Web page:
Britain and Russia have once again clashed over an incident last week in the Black Sea as a British warship passed by Ukraine’s Crimean Peninsula, which Russia seized in 2014.
President Vladimir Putin reiterated during his annual call-in show on June 30 that one of Russia’s warships fired warning shots and that a warplane dropped bombs in the path of Britain's HMS Defender to force it from an area near Crimea that Moscow claims as its territorial waters.
In a quick response to Putin, British Prime Minister Boris Johnson’s spokesman denied any wrongdoing and said the vessel acted in accordance with international law as it conducted innocent passage through Ukrainian territorial waters.
The June 23 incident was the latest flashpoint between the Kremlin and the West amid heightened tensions sparked by Russia's annexation of the peninsula, a move not recognized by most countries but one that gives it access to a long Black Sea coast.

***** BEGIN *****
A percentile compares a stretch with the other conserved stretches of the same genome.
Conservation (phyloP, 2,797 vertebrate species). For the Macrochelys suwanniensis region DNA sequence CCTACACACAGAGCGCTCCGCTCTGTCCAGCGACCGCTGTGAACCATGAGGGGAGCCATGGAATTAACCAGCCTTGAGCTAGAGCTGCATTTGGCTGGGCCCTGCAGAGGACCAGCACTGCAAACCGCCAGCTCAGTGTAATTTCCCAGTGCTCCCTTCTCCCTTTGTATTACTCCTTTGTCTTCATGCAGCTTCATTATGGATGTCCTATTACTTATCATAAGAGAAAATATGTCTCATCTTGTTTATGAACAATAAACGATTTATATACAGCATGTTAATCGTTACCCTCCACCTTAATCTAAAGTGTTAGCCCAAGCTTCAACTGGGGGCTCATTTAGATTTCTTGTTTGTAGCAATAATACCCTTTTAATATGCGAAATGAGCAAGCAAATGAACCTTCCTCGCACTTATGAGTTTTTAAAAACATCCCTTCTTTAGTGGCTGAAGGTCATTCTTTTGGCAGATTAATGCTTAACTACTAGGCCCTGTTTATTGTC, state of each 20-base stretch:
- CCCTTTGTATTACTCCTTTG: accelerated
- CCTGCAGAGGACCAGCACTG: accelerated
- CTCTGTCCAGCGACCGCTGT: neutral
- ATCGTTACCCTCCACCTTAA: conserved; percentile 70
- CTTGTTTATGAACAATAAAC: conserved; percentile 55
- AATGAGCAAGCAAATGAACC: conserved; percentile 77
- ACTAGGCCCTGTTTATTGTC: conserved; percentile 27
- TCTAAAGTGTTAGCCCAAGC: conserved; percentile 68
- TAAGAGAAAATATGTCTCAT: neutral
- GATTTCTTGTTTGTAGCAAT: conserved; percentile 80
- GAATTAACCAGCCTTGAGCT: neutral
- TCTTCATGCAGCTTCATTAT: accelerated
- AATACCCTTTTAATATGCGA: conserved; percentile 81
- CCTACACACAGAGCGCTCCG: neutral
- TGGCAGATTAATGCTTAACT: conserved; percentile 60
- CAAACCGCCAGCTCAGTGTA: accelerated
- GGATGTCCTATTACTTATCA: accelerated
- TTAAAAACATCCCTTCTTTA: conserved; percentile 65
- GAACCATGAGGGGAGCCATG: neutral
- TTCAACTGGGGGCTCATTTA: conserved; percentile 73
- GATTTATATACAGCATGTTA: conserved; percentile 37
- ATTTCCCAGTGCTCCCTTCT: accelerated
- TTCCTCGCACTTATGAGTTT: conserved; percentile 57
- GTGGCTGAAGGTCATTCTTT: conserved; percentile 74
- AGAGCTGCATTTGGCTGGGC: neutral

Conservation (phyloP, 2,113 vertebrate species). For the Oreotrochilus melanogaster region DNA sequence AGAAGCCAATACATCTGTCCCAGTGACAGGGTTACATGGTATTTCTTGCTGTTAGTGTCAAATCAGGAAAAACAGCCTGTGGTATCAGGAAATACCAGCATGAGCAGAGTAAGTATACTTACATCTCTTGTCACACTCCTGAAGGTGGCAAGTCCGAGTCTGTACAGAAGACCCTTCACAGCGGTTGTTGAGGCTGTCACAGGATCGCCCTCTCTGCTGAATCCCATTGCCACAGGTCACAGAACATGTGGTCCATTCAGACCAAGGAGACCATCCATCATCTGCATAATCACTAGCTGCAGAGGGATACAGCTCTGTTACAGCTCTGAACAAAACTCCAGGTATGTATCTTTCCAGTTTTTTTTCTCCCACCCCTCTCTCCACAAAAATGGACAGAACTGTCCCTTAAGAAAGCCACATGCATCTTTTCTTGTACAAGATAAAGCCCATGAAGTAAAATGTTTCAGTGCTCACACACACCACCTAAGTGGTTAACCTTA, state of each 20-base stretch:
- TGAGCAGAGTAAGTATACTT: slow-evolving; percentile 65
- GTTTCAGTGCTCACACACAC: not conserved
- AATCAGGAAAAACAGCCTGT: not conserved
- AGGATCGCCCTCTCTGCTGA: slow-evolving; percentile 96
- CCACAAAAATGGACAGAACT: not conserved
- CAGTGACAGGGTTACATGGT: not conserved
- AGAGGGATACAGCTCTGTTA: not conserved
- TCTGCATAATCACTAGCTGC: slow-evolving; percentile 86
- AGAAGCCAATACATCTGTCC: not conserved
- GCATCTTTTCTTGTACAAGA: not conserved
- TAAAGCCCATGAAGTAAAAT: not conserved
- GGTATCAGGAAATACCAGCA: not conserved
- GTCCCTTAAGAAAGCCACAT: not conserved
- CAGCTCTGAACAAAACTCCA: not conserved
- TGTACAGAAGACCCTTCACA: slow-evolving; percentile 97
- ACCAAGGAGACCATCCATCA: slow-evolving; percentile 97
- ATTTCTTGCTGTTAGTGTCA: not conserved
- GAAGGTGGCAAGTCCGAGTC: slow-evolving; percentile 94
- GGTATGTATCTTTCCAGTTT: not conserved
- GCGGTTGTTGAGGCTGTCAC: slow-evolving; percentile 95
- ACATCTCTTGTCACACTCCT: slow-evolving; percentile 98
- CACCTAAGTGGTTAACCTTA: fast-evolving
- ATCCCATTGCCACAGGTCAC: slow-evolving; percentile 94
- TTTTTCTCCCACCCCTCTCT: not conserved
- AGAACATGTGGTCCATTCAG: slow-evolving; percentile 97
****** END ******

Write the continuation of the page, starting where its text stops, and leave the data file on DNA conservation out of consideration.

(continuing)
Britain’s Defense Ministry has consistently denied that the HMS Defender had been fired upon, saying that Russia was carrying out a previously announced “gunnery exercise” in the area.
Russia seized Ukraine's Crimea region in March 2014, sending in troops and staging a referendum denounced as illegitimate by at least 100 countries after Moscow-friendly Ukrainian President Viktor Yanukovych was ousted amid a wave of public protests.
Putin also dragged the United States into the equation, saying during the call-in show that a U.S. reconnaissance aircraft was operating in sync with the HMS Defender.
The U.S. Defense Department did not immediately respond to Putin’s allegations.
The United States and Ukraine are leading a group of 32 countries -- including most Black Sea nations, NATO allies, and partners -- in the Sea Breeze naval exercises, which kicked off on June 28 in the Black Sea.